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Howard Hughes: Building A 21st Century Urban Village

Howard Hughes: Building A 21st Century Urban Village
Downtown Columbia

How often does a developer get the chance to spearhead the redevelopment of an entire downtown area?

The answer, says Howard Hughes Corp. vice president of development Greg Fitchitt, is simple: once in a lifetime.

Howard Hughes has been master developing downtown Columbia, Maryland, since Howard County passed an ambitious plan in 2010 to encourage walkable mixed-use development.

The plan calls for up to 13M SF of total development, including 5,500 residential units, 1.3M SF of retail space and 4.3M SF of new office space.

A rendering of Downtown Columbia by Howard Hughes
Rendering of Downtown Columbia

In one sense, the redevelopment’s aim is to accommodate the economic demands of a boom in the region.

The county has seen a 34% growth in population over the past decade, per U.S. census numbers.

Its position roughly equidistant to Washington, DC, and Baltimore, along with affluent demographics — the county’s median household income is over $110K — mean it has the potential to attract major employers and become an even greater economic engine for the region.

But in another sense, downtown Columbia’s rebirth is about unfinished business.

The city, which turns 50 this year, was the product of visionary developer Jim Rouse. Fitchitt's team at Howard Hughes has been tasked with marrying Rouse’s vision of a harmonious and livable village with contemporary planning principles like higher density, walkability and sustainable design.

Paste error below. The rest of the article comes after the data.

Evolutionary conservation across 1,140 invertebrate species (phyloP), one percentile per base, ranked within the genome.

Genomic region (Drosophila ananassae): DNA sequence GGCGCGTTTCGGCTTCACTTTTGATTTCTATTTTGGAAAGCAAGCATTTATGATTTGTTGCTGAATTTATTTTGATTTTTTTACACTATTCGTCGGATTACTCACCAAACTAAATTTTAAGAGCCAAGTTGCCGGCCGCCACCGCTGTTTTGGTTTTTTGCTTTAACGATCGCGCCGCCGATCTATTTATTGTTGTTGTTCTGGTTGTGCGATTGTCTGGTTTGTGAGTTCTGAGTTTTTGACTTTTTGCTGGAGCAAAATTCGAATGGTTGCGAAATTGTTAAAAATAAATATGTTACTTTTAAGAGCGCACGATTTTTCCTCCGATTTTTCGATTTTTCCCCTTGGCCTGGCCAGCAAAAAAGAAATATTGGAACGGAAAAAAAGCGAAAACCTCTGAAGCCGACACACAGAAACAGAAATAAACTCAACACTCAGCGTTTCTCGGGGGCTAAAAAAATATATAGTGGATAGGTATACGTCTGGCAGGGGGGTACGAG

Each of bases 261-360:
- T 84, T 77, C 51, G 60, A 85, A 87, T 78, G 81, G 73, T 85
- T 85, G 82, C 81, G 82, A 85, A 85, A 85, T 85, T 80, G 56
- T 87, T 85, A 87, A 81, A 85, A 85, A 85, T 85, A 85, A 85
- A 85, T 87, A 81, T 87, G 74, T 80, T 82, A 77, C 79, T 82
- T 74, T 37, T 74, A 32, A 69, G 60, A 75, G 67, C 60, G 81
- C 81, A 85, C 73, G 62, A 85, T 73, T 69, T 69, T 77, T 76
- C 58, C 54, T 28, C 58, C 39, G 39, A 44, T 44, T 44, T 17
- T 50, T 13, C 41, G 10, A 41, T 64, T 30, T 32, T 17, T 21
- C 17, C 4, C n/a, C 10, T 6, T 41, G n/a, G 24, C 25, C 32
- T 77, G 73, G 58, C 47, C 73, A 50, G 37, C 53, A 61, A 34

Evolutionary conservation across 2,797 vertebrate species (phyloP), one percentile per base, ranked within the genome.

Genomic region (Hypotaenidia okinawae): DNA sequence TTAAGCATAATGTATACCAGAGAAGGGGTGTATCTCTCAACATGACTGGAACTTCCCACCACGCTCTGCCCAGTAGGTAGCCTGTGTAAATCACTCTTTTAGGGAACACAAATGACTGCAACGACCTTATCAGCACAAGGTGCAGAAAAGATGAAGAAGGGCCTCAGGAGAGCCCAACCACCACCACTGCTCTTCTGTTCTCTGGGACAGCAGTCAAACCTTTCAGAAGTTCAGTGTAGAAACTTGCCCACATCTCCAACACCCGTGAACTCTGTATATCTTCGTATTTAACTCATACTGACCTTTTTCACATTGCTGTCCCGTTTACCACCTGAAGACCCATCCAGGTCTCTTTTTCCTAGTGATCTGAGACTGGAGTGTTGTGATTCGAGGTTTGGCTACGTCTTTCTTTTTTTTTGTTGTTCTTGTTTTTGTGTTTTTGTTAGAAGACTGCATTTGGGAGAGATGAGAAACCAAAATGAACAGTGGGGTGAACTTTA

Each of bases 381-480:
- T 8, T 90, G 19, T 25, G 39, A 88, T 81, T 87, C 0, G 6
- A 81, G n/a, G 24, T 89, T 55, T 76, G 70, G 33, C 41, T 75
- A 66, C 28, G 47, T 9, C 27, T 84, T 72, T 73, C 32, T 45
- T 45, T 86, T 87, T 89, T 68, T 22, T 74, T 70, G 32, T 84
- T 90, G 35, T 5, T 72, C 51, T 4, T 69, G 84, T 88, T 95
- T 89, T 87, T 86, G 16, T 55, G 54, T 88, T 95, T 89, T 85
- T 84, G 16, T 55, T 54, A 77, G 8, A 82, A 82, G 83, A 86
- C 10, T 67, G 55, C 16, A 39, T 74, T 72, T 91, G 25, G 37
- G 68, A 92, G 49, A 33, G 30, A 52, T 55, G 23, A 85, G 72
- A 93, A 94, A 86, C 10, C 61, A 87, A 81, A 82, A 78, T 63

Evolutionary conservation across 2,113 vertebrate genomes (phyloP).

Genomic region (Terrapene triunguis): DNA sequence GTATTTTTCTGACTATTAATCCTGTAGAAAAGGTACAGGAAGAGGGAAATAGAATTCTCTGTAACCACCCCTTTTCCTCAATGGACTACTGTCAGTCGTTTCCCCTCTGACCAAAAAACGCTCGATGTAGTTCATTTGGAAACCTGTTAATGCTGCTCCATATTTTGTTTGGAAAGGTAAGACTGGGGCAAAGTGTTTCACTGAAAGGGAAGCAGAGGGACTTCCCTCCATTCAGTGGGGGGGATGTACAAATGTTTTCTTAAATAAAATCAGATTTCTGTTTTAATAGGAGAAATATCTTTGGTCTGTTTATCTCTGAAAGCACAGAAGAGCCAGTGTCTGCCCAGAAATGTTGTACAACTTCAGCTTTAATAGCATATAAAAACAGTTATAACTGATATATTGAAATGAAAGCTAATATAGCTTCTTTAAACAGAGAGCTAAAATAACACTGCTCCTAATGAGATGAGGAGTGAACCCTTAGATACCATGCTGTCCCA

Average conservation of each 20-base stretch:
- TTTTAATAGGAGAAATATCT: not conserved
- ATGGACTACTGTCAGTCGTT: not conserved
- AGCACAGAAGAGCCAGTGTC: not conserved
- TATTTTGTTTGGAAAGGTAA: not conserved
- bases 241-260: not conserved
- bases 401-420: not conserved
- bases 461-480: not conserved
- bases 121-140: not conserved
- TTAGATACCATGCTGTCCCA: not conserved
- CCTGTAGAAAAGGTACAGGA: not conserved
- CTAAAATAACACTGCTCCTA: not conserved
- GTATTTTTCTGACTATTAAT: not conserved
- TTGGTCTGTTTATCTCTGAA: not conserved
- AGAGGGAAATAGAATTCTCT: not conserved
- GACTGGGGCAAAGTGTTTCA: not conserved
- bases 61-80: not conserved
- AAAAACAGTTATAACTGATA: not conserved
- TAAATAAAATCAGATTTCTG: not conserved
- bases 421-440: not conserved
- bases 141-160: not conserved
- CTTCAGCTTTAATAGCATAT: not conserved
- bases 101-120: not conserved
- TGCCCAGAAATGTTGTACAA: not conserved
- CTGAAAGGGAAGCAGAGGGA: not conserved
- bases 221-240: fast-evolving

Fitchitt said the downtown area’s original design has one significant hiccup, which he said is not so much a failing of Rouse’s as a product of shifting tastes and a growing understanding of what works best in architecture and planning: Columbia was built around the automobile.

Rendering of Howard Hughes' Downtown Columbia development

While the city, situated on the wooded shores of Lake Kittamaqundi, was laid out to include walking and biking paths, its original layout included far more surface parking and lower overall density than contemporary vibrant mixed-use commercial districts typically have.

The redesign includes measures to enliven the city’s sidewalk life, along with a major bike route connecting Howard County Community College with the downtown core.

About 1.4M SF of new construction is either under construction or has been delivered, and the results can already be seen. 

The Frank Gehry-designed former Rouse Co. headquarters has been transformed into a new Whole Foods.

MedStar Health has moved into One Merriweather, the first office building to arise in the city’s core in the past 15 years.

Luxury apartments are attracting young professionals and empty nesters.

And the storied Merriweather Post Pavilion is undergoing a multimillion-dollar expansion and renovation with a redesigned ground floor that will include an innovative new restaurant and cocktail lounge with live music.

The pace of development will soon escalate: a $90M tax-increment financing package passed in late 2016. It will help pave the way for Howard Hughes to develop two new office towers totaling 700K SF, another 750 residential units and 150K SF of new retail.

“Rouse wanted Columbia to be a real city, not just a better suburb,” Fitchitt said. “And now it’s getting a chance to live up to that goal in a much more full way.”

We are thrilled Howard Hughes has joined us as a founding partner of our Bisnow Beltway Bash, to be held at the TAO Nightclub in the Venetian on Monday, May 22, from 5:30-7:30 p.m. in Las Vegas. Register here.